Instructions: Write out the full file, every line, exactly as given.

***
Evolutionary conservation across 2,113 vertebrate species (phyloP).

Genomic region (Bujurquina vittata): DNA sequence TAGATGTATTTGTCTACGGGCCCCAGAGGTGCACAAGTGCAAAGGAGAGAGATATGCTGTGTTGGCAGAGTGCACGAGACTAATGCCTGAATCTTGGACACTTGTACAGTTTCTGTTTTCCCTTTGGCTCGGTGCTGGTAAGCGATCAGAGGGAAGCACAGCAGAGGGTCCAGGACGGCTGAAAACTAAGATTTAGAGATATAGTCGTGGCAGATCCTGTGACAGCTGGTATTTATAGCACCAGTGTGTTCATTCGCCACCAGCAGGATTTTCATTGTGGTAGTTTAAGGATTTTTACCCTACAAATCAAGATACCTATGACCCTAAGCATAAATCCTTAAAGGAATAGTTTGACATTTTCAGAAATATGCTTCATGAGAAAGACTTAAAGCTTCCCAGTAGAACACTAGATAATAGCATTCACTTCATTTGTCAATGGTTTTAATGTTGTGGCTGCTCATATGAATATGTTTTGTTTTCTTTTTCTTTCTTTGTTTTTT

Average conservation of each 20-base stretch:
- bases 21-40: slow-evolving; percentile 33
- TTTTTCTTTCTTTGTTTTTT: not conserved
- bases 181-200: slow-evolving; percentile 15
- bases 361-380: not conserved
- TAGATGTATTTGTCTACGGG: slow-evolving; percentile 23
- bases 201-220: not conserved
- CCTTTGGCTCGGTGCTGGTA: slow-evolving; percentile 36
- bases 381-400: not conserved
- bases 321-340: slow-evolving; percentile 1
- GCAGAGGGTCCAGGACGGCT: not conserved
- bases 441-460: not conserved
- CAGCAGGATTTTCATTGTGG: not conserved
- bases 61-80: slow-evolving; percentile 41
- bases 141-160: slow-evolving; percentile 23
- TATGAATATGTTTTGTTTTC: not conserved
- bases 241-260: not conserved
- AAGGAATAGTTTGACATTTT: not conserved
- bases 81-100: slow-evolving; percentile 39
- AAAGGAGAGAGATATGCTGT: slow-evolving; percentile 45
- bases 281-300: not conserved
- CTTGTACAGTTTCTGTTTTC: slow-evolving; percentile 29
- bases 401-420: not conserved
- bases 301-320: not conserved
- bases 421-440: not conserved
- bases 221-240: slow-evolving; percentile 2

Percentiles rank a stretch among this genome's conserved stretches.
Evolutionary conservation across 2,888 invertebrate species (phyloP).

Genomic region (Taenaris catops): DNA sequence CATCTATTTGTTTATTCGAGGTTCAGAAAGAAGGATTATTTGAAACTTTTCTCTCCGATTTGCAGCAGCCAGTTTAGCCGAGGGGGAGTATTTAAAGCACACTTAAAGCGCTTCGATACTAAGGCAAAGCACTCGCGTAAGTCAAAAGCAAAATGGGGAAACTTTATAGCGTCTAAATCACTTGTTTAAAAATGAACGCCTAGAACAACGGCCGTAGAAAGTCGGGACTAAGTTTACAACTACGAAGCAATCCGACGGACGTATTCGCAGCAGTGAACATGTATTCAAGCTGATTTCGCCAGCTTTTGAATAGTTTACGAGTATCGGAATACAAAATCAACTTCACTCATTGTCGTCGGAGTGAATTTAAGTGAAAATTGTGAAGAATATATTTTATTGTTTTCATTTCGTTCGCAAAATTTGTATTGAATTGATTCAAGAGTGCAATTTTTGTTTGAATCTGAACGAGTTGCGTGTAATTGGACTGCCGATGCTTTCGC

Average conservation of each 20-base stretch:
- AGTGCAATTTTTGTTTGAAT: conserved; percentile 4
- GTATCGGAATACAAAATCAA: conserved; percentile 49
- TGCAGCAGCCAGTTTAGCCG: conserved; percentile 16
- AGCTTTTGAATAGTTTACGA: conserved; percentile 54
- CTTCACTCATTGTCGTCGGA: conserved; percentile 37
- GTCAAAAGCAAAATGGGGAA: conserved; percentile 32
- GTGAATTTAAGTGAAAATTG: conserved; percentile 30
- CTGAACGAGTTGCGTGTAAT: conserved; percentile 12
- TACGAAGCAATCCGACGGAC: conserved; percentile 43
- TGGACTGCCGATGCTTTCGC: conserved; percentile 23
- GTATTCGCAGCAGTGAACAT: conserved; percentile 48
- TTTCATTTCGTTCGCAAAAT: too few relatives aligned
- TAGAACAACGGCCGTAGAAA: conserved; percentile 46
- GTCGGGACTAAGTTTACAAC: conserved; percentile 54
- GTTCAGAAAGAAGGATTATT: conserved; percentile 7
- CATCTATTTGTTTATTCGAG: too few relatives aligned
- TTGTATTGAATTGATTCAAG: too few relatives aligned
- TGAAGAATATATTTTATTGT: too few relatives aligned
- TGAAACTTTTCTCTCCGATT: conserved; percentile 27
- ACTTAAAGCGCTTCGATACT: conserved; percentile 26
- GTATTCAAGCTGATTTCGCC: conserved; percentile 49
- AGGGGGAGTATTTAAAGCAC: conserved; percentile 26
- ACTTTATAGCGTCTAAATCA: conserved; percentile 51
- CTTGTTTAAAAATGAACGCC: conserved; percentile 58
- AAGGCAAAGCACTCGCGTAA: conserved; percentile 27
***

Evolutionary conservation across 2,113 vertebrate species (phyloP).

Genomic region (Bujurquina vittata): DNA sequence TAGATGTATTTGTCTACGGGCCCCAGAGGTGCACAAGTGCAAAGGAGAGAGATATGCTGTGTTGGCAGAGTGCACGAGACTAATGCCTGAATCTTGGACACTTGTACAGTTTCTGTTTTCCCTTTGGCTCGGTGCTGGTAAGCGATCAGAGGGAAGCACAGCAGAGGGTCCAGGACGGCTGAAAACTAAGATTTAGAGATATAGTCGTGGCAGATCCTGTGACAGCTGGTATTTATAGCACCAGTGTGTTCATTCGCCACCAGCAGGATTTTCATTGTGGTAGTTTAAGGATTTTTACCCTACAAATCAAGATACCTATGACCCTAAGCATAAATCCTTAAAGGAATAGTTTGACATTTTCAGAAATATGCTTCATGAGAAAGACTTAAAGCTTCCCAGTAGAACACTAGATAATAGCATTCACTTCATTTGTCAATGGTTTTAATGTTGTGGCTGCTCATATGAATATGTTTTGTTTTCTTTTTCTTTCTTTGTTTTTT

Average conservation of each 20-base stretch:
- bases 21-40: slow-evolving; percentile 33
- TTTTTCTTTCTTTGTTTTTT: not conserved
- bases 181-200: slow-evolving; percentile 15
- bases 361-380: not conserved
- TAGATGTATTTGTCTACGGG: slow-evolving; percentile 23
- bases 201-220: not conserved
- CCTTTGGCTCGGTGCTGGTA: slow-evolving; percentile 36
- bases 381-400: not conserved
- bases 321-340: slow-evolving; percentile 1
- GCAGAGGGTCCAGGACGGCT: not conserved
- bases 441-460: not conserved
- CAGCAGGATTTTCATTGTGG: not conserved
- bases 61-80: slow-evolving; percentile 41
- bases 141-160: slow-evolving; percentile 23
- TATGAATATGTTTTGTTTTC: not conserved
- bases 241-260: not conserved
- AAGGAATAGTTTGACATTTT: not conserved
- bases 81-100: slow-evolving; percentile 39
- AAAGGAGAGAGATATGCTGT: slow-evolving; percentile 45
- bases 281-300: not conserved
- CTTGTACAGTTTCTGTTTTC: slow-evolving; percentile 29
- bases 401-420: not conserved
- bases 301-320: not conserved
- bases 421-440: not conserved
- bases 221-240: slow-evolving; percentile 2

Percentiles rank a stretch among this genome's conserved stretches.
Evolutionary conservation across 2,888 invertebrate species (phyloP).

Genomic region (Taenaris catops): DNA sequence CATCTATTTGTTTATTCGAGGTTCAGAAAGAAGGATTATTTGAAACTTTTCTCTCCGATTTGCAGCAGCCAGTTTAGCCGAGGGGGAGTATTTAAAGCACACTTAAAGCGCTTCGATACTAAGGCAAAGCACTCGCGTAAGTCAAAAGCAAAATGGGGAAACTTTATAGCGTCTAAATCACTTGTTTAAAAATGAACGCCTAGAACAACGGCCGTAGAAAGTCGGGACTAAGTTTACAACTACGAAGCAATCCGACGGACGTATTCGCAGCAGTGAACATGTATTCAAGCTGATTTCGCCAGCTTTTGAATAGTTTACGAGTATCGGAATACAAAATCAACTTCACTCATTGTCGTCGGAGTGAATTTAAGTGAAAATTGTGAAGAATATATTTTATTGTTTTCATTTCGTTCGCAAAATTTGTATTGAATTGATTCAAGAGTGCAATTTTTGTTTGAATCTGAACGAGTTGCGTGTAATTGGACTGCCGATGCTTTCGC

Average conservation of each 20-base stretch:
- AGTGCAATTTTTGTTTGAAT: conserved; percentile 4
- GTATCGGAATACAAAATCAA: conserved; percentile 49
- TGCAGCAGCCAGTTTAGCCG: conserved; percentile 16
- AGCTTTTGAATAGTTTACGA: conserved; percentile 54
- CTTCACTCATTGTCGTCGGA: conserved; percentile 37
- GTCAAAAGCAAAATGGGGAA: conserved; percentile 32
- GTGAATTTAAGTGAAAATTG: conserved; percentile 30
- CTGAACGAGTTGCGTGTAAT: conserved; percentile 12
- TACGAAGCAATCCGACGGAC: conserved; percentile 43
- TGGACTGCCGATGCTTTCGC: conserved; percentile 23
- GTATTCGCAGCAGTGAACAT: conserved; percentile 48
- TTTCATTTCGTTCGCAAAAT: too few relatives aligned
- TAGAACAACGGCCGTAGAAA: conserved; percentile 46
- GTCGGGACTAAGTTTACAAC: conserved; percentile 54
- GTTCAGAAAGAAGGATTATT: conserved; percentile 7
- CATCTATTTGTTTATTCGAG: too few relatives aligned
- TTGTATTGAATTGATTCAAG: too few relatives aligned
- TGAAGAATATATTTTATTGT: too few relatives aligned
- TGAAACTTTTCTCTCCGATT: conserved; percentile 27
- ACTTAAAGCGCTTCGATACT: conserved; percentile 26
- GTATTCAAGCTGATTTCGCC: conserved; percentile 49
- AGGGGGAGTATTTAAAGCAC: conserved; percentile 26
- ACTTTATAGCGTCTAAATCA: conserved; percentile 51
- CTTGTTTAAAAATGAACGCC: conserved; percentile 58
- AAGGCAAAGCACTCGCGTAA: conserved; percentile 27